[#reviseandrevive] A Change Would Do You Good

For my #reviseandrevive prompt today, I want to focus on what happened during my first draft that needed to change. And to do that, I have to take you on a trip down the many paths I take during my writing adventure. So keep all your arms and legs inside and buckle up…

I don’t think the plot was the problem the first time. The problem was how I came to that plot. I, as they would say over in the NaNoWriMo community, am a plotter and not a pantser. But sometimes, no matter how much of an outline I have, great ideas come to me midway through and I have to get them on the paper. It has to twist and turn my story to fit this new, great discovery! Even if the backstory and the lead-up is not there.

So I have two options: make it fit in what what I have, or shove it in and hope for the best during revision.

With The Final Rose, it seems like I did the former. During my first re-read, things mostly made sense. I was lacking a significant amount of build up for the romance, but overall things made logical sense. What I’m doing now is smoothing out the edges with a bit of sandpaper.

But while I smooth, I’m also still carving, so to speak. There are scenes I need to add, then re-read and quickly revise to fit with the rest of the novel. Characters need a little tweaking – a new wardrobe or a haircut, in a sense – but nothing overall horrific.

And that’s where I am. My changes are small at the moment, the biggest change right now being a chapter that I chopped off half from and added to another chapter. But I’m only about a third in… There’s still time…

[#reviseandrevive] Bewitched, Bothered, and Bewildered

Those are the three things that my favorite character, Ikala, makes the rest of the cast of The Final Rose feel. It’s part of what keeps her always at the forefront of my mind when I think about characters I’ve created in the past years. Her personality, talents and character arc are one of my favorites.

So who is Ikala?

She is a summoner. In my universe, those are magic-users who can tap into the hidden energies of living (or non-living, in some cases) things and use those powers for their own means. They figure out what power an object holds by seeing through it to the crystalline structure of its parts (think of the carbon structure in a diamond). By recognizing the specific patterns and junctions, a summoner can draw out certain aspects of light, darkness, fire, water, whathaveyou. Above all, they credit this to understanding the word of the Gods, all life having come from them at the start. These are the closest to loyal clergy that I come in the novel.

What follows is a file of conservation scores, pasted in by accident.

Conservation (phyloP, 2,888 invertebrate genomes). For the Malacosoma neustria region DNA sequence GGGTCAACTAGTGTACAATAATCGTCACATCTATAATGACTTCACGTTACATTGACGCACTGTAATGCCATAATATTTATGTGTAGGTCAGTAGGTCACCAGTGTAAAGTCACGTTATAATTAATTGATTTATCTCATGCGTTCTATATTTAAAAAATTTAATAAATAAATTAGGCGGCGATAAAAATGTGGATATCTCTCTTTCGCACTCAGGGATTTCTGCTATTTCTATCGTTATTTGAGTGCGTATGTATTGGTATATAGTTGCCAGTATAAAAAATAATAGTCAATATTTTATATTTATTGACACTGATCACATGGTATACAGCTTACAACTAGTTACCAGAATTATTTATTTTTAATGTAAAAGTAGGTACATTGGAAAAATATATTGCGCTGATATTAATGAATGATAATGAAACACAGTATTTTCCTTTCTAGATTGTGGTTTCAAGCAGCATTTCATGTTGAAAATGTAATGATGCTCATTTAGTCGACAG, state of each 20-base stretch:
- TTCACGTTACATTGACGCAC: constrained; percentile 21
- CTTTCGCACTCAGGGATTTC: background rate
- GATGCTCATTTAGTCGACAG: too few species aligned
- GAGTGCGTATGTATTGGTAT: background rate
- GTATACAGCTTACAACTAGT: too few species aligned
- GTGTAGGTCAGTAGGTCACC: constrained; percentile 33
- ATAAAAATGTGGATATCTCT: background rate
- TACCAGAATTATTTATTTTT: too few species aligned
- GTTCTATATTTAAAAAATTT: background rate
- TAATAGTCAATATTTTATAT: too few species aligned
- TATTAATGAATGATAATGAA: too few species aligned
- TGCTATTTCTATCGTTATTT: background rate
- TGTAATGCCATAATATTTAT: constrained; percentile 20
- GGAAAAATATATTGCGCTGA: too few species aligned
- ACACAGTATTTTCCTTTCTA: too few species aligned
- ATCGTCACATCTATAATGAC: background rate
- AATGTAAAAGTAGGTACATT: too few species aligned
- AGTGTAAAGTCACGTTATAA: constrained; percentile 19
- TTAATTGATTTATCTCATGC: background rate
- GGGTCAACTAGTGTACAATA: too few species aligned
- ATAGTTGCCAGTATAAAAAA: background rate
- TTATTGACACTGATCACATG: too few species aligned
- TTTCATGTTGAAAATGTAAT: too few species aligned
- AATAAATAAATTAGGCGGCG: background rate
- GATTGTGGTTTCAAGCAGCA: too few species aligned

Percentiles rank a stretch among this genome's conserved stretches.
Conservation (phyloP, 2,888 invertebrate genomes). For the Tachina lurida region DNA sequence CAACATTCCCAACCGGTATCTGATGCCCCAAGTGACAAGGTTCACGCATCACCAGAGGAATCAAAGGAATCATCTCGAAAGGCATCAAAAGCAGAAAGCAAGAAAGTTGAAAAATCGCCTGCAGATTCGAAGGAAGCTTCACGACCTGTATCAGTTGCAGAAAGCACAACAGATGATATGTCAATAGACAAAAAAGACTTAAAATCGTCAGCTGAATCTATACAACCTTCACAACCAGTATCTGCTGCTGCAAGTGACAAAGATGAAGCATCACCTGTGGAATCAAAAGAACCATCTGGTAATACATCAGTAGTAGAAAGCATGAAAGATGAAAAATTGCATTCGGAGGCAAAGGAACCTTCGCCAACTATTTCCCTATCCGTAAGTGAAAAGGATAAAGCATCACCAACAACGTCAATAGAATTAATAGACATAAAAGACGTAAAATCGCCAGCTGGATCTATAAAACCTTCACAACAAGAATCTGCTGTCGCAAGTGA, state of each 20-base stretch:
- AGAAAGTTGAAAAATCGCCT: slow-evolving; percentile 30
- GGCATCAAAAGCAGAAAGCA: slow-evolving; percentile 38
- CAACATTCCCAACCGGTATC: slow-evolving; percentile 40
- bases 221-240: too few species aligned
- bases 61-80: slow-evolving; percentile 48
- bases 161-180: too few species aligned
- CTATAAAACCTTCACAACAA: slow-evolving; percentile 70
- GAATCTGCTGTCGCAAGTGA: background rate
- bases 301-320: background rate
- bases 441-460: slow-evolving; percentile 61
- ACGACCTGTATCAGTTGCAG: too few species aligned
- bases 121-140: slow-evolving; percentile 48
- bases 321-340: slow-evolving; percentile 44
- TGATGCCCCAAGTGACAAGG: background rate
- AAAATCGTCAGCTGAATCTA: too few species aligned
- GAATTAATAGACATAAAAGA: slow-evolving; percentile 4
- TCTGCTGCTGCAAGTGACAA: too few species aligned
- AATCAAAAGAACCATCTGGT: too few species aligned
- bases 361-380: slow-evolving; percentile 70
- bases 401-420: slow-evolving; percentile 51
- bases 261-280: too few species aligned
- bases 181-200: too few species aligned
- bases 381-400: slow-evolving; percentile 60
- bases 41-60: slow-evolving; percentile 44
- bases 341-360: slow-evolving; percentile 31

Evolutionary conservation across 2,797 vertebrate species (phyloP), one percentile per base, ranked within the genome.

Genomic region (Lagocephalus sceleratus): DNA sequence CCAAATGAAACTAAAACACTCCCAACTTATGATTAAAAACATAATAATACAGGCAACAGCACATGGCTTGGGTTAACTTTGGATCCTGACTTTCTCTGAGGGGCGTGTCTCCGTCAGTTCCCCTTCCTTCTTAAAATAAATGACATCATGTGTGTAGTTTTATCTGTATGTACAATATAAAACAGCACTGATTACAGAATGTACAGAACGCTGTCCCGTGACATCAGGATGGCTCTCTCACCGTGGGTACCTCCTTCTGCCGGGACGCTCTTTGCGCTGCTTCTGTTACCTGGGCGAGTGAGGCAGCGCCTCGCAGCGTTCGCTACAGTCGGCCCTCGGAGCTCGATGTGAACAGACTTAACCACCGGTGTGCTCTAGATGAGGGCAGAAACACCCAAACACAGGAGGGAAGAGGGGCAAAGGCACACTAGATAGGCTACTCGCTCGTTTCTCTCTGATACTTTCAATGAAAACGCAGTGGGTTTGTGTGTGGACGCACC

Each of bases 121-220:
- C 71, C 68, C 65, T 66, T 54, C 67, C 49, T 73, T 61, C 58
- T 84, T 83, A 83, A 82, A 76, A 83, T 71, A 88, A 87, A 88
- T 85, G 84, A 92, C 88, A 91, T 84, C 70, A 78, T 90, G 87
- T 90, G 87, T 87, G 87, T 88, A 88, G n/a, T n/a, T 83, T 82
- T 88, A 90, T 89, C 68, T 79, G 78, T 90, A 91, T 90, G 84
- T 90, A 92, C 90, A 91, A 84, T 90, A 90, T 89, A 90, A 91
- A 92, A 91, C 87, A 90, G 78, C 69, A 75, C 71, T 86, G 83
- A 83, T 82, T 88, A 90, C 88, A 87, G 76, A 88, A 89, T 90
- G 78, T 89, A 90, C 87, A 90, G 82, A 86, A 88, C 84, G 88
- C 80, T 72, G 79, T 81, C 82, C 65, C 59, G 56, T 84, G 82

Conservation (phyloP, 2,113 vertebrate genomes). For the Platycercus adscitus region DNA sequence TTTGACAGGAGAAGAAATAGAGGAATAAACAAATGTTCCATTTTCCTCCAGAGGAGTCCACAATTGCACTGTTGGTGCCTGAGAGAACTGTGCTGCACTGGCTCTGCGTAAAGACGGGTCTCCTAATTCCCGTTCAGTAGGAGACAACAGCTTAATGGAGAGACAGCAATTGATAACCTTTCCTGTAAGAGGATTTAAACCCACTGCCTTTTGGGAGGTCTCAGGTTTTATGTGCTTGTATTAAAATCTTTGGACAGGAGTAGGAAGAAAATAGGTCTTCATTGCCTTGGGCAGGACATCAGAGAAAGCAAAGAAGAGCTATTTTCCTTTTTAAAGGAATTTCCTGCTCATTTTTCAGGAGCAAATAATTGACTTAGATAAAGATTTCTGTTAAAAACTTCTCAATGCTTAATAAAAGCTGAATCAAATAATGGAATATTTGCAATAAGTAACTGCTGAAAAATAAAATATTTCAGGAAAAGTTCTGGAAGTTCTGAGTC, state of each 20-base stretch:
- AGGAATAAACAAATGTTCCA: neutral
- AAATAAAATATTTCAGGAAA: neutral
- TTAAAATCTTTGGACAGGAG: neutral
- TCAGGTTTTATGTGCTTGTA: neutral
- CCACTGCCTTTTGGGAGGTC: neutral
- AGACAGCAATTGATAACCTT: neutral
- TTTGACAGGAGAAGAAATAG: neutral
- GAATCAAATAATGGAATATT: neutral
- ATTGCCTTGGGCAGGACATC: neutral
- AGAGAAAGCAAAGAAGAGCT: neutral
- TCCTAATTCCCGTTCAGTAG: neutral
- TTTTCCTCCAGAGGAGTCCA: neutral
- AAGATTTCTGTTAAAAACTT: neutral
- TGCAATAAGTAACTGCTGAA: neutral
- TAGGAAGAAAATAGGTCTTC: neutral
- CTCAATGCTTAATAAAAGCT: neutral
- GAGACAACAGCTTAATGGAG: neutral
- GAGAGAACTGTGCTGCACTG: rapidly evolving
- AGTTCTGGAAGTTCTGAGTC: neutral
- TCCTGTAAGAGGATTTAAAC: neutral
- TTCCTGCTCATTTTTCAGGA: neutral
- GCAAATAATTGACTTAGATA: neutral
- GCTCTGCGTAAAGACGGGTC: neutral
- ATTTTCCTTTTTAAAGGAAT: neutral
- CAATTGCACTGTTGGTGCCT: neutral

They are in direct competition with mages, who are magic-users who tap into their own energy to “level up” their magic. Summoners are without; mages are within. I have a mage – Kyr – who probably is my third favorite character, but his story arc is far less interesting to me than Ikala’s. They don’t think the Gods have much to do with anything and that magic is inherent in every living being.

Ikala is asked to join the party early on and from the first introduction, when she catches Task trying to escape, her gentle, no-nonsense attitude is revealed. She almost always has answers to questions (which actually is important to the plot) and has more to lose by going up against the Gods during the big battles. Her crises are more than physical; they’re spiritual and mental. A few times, her hesitations cause problems.

I won’t reveal the dramatic character arc involving her, since it is vital to the novel, but I will say – it was something I hadn’t expected to do.

Why isn’t Task, my main character, my favorite? Well, he’s close. He’s a very close number two. But when I think about characters I’ve made, my thoughts always go to Ikala first. The novel wouldn’t work from her POV, which is why I keep her as a secondary character. Seeing her, and what she does, from Task’s and Geir’s POV is vital to her mystique. And her mystique is vital to her.

Still in Peaceful Dreams, I See the Road Leads Back to You

(Today may be a two post day because I have the #reviseandrevive prompt about which I plan to write).

As I think I have harped on about enough, this year is dedicated to shaping up and querying my novel, The Final Rose. The very first draft was written in 2011. The second draft, after it had been through a bit of critiquing, was in 2013. And now, five years after that, I am finally prepared to write the third (and hopefully final) draft.

#reviseandrevive was created to tie into a few projects, one of which is Resurrection April on WriYe. The concept behind that is to look at your older work that remained unfinished or written at the wrong time, and try to restart or finish it.

When I created the challenge years ago, I was hesitant. Sometimes, stories remained unfinished for a reason. Some need to be abandoned for issues involving plot, characters or execution. Major injuries to these can be recovered from with stitches and time; fatal flaws mean the story needs to be put to rest permanently. I’ve had stories ending due to both. Only the former can be revived.